Residents frustrated with roadside litterbugs


The roadsides of Scott County, in  much of the public view, have become a rubbish heap.

While litterbugs are discarding their trash out the windows of their vehicles, residents are spending their time trying to keep their property lines clean, which for some is along the edge of the same highway.

“We have picked up 15, 30 gallon bags of trash up and down my road, as far as a football field in one day,” Roger Chambers a county resident said.

Chambers also said that coming out of Forest on Highway 35 South both sides of the highway “look awful, like a garbage dump.”

Other residents, like Chambers, are aggravated with how the state and county roads are collecting trash.

“Every week I have to pick up trash along side of the road in front of my house,” Jimmy Franks, a resident along Highway 35, said.

“Everyday I am having to fill up a 14 gallon bag, it gets so aggravating especially when I am picking up trash when someone drives by and right in front of me throws out a can.” Franks also said that he is constantly picking up bottles and food wrappers.

Pick-up trucks with an open bed and those pulling trailers can also lead to trash being on the road if items are not secured properly.

“I see feed sacks and other trash that is blowing out of trucks and trailers coming down the road,” Franks said.

County officials however, say they are doing what they can to make the side of the roads more appeasing to the eye.

“We are doing what we can to keep our county roads cleaner,” Board of Supervisors President Steven Crotwell said. “We are back to using trustees and they have been a big help in keeping the roads clean.”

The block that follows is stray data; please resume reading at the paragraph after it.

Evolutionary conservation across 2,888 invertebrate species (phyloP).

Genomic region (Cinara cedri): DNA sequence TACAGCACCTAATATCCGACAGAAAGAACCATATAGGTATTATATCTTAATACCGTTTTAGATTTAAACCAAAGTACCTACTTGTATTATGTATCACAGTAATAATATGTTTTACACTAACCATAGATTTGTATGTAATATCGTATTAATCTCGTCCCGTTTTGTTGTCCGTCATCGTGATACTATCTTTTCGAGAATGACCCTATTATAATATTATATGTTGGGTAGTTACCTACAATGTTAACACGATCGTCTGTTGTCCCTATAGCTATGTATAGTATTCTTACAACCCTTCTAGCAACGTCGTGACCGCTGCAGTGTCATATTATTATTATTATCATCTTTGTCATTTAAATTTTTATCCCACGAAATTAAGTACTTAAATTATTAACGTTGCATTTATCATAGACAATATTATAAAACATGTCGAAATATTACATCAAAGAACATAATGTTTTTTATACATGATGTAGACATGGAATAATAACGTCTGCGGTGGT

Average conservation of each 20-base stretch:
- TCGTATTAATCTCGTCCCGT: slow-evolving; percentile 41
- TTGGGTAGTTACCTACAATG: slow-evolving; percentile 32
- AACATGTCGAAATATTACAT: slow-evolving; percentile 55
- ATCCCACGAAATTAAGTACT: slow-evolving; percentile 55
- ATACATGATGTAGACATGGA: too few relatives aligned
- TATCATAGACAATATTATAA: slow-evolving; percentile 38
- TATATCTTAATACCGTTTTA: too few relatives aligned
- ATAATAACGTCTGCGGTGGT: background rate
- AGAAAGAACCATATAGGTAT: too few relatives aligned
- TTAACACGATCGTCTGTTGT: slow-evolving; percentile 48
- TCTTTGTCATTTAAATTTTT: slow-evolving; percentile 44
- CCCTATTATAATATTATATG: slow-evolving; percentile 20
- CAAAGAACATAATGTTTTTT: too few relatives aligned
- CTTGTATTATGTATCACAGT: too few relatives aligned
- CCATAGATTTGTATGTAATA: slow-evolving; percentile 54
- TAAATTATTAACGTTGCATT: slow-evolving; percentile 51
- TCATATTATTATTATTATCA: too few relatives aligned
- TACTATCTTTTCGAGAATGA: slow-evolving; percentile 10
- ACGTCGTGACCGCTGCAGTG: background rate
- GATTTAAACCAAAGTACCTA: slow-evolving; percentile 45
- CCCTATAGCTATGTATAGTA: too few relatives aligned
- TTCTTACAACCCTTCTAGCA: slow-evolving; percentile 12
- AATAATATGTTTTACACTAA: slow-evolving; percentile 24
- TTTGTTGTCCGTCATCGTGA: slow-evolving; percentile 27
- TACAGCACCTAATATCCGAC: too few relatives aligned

Public relations official of Mississippi department of transportation, Jason Scott said, “When we start mowing along side of the roads it is part of the crews responsibility to pick up the trash on the side of the roads.”

Scott also said that their are several programs in place for the public to help keep the roads clean. For example, “Adopt-a-Highway is one that civic groups and other groups can be a part of,” he said. 

“When groups volunteer to adopt a highway or any of the other programs we have, MDOT provides all the personal protection equipment such as gloves and safety vests. We also provide them with bags,” Scott added.

Scott also said that when the groups are finished picking up the trash then they can put the bags next to an Adopt-a-Highway sign and later that day a crew will bring a truck and trailer to remove the bags.

It cost a lot of money to keep road sides clean. “ Three million dollars every year is spent on  keeping the litter picked up,” Scott said. “This is money that could be used for the maintenance of roads and bridges, if people would help keep the litter off the roads.”

Littering can also be very expensive to a violator, if caught, and can cause one to spend hours of community service cleaning the roads.

According to Mississippi Code 97-15-29, if a person is found guilty that person can be fined up to $250.